"Robin Hood Tax" Report Launch Event with the Labour Party

Christians on the Left supports the introduction of the "Robin Hood Tax" or an FTT (Financial Transaction Tax) and has worked in Partnership with the Robin Hood Tax Campaign for many years.Labour_Rose.png

Today, Tuesday July 18th saw the release of a milestone report in the campaign for an FTT that would benefit the whole of the UK. John McDonnell MP, the Shadow Chancellor was there to introduce Professor Avinash Persaud (author of the report) along with Jonathan Reynolds MP, Shadow City Minister and Chair of Christians on the Left. Daniel May-Miller and Andy Flannagan were also there from CotL to find out and report on what all the excitement was about...

Download and Read the full, easily digestible report here. Surprisingly well written, with depth and detail on how and why the tax will work, yet understandable by almost anyone.



Robin-Hood_logo.pngBrilliant 3-min Interview with the report Author:-

The Robin Hood Tax on the Today programme on Radio 4

Search @ChrLeft on Facebook and view our videos to see interviews from the event.

REPORT: Improving Resilience, Increasing Revenue – modernising the UK’s stamp duty on shares

Modernising the Stamp Duty Reserve Tax (SDRT)

The UK’s stamp duty on share transactions, originally introduced in 1694, is one of the oldest taxes. The existing 0.5% stamp duty on share transactions raises £3.3bn a year and is paid by all retail and pension fund investors in shares. Under pressure from the industry, the design of the tax has not kept pace with industry developments and is now in need of modernising. Labour will end abuse of the ‘market maker exemption’ that costs the Treasury £1bn a year. Labour will also widen the tax from transactions in shares to similar markets such as equity and credit derivatives and corporate bonds. These moves will add an extra £4.7bn in revenue, raising the total take to £8bn in the first year, or around £25bn. over the course of a 5-year parliament.

Closing the current loophole

At present anyone who trades in equities pays the tax except those who use the market maker exemption, which includes hedge funds and high frequency traders. Those who currently qualify for the market maker exemption will also start paying the tax at a discounted rate (0.2% rather than 0.5%). The tax will be extended to those who trade equity derivatives, as well as in corporate bonds and their derivatives. The vast majority of trading in these instruments is not carried out by retail investors. Closing this loophole will raise about £1 bn. per year, taking into account reduced volume of transactions as more superfluous trades are no longer carried out. This will also eliminate destabilising high-frequency trading.

Rebutting criticisms

i) Relocation of financial business

The tax is designed so that there is no advantage from relocating. The days in which you can set up foreign bank accounts and not reveal underlying ownership are over. Those liable for the tax, either through their underlying residency or where the securities were issued will still have to pay the tax wherever they move their trades and so will have no reason to move. Those who trade in London but are not UK tax resident or are not trading UK issued securities will not be taxed and will therefore have no tax reason to move either.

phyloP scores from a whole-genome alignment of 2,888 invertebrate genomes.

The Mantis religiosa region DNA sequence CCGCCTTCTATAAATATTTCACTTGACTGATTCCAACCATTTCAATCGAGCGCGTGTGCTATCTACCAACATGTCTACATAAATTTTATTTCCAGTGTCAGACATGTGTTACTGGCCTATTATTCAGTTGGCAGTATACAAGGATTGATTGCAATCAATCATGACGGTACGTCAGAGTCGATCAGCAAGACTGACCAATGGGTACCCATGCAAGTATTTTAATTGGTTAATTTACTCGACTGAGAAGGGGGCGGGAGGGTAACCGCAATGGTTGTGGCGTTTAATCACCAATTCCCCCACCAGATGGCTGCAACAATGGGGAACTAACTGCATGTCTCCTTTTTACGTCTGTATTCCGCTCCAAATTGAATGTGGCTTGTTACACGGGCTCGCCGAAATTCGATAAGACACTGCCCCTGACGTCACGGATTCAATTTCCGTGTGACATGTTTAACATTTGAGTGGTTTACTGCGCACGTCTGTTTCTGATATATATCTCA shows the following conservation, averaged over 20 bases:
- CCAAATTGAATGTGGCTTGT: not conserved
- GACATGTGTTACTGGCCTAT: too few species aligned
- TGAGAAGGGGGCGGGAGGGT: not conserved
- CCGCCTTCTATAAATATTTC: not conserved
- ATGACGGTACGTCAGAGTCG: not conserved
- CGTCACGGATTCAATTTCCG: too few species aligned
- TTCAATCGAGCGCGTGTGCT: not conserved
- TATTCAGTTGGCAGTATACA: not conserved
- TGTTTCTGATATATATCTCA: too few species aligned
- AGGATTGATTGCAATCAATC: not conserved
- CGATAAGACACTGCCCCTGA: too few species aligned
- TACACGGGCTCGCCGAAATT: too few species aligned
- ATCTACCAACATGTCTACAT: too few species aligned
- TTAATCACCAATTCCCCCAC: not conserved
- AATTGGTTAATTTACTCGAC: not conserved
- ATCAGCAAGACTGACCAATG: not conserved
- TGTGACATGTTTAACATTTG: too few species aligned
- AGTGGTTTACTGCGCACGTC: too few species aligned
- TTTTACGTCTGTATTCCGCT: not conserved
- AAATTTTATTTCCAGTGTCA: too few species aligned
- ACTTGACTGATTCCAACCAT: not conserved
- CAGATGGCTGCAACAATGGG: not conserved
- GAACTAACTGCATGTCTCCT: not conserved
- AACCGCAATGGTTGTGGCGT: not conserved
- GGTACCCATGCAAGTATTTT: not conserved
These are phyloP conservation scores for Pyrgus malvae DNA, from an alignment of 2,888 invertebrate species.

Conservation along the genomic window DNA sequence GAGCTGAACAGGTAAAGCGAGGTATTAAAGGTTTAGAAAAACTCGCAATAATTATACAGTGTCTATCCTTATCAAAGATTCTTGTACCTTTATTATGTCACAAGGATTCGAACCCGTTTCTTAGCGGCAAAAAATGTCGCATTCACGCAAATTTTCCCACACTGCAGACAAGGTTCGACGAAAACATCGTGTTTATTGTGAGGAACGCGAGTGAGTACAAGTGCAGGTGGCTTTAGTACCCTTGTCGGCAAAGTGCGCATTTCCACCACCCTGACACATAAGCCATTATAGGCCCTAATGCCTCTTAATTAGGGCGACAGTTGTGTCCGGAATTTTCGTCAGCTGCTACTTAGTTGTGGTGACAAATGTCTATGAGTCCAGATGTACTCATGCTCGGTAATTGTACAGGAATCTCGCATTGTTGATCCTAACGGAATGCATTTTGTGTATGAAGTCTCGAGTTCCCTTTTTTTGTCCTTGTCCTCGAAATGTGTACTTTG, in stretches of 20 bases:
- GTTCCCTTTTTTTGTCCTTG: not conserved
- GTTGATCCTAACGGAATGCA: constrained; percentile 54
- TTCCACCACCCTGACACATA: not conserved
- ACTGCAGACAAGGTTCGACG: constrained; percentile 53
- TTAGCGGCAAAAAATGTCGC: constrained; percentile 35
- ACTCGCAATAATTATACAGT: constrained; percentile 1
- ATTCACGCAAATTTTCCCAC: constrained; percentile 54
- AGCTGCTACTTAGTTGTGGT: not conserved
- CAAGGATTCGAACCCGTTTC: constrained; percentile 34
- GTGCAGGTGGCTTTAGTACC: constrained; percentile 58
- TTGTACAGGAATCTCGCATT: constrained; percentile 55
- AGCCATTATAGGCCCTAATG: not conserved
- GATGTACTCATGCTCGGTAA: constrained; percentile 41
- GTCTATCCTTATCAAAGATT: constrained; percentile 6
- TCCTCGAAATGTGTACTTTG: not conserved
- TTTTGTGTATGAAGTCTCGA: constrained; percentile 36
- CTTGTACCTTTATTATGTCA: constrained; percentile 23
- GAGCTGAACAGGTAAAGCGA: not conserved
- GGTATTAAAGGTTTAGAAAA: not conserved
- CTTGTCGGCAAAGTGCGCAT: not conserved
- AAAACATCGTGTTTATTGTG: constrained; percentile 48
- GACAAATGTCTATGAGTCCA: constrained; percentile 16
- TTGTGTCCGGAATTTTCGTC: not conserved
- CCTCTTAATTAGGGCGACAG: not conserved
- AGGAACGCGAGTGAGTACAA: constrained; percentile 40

ii) Impact on pensioners

There will be no change in the tax pension funds currently pay for share transactions. This is a tax on churning and so it will fall least heavily on pension funds who trade the least and most heavily on hedge funds who trade more frequently. Moreover, the tax will force those who manage the money of others to reveal the amount that they are churning their investment portfolios, leading to a reduction in churning and an increase in returns to fund members. Pension funds prefer to own underlying securities and have minimal exposure to derivatives, so extension of the tax to these instruments will not impact them materially.

iii) Cascading costs

Brokers transacting on behalf of an underlying clients will not pay the tax. Those owning taxed securities while market-making will pay 0.2%, less than half of the ordinary rate.

iv) Impact on liquidity

The liquidity that matters most is the liquidity present when there is a run on a   financial market: where panicky selling leads to further selling or vice versa. High frequency traders add to these runs by trying to jump ahead, selling more and faster than others. They drain liquidity when it is needed most. The closing of the market-maker loophole that high frequency traders abuse will eliminate this behaviour, making our markets more resilient. The rise of high frequency trading has been matched by the rise of flash crashes. Reducing the scale and frequency of market crashes will bring benefits many times the tax revenues.


Read the brilliant, easy to digest full version of the report here.


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Interview with David Hillman from the RobinHoodTax Campaign:


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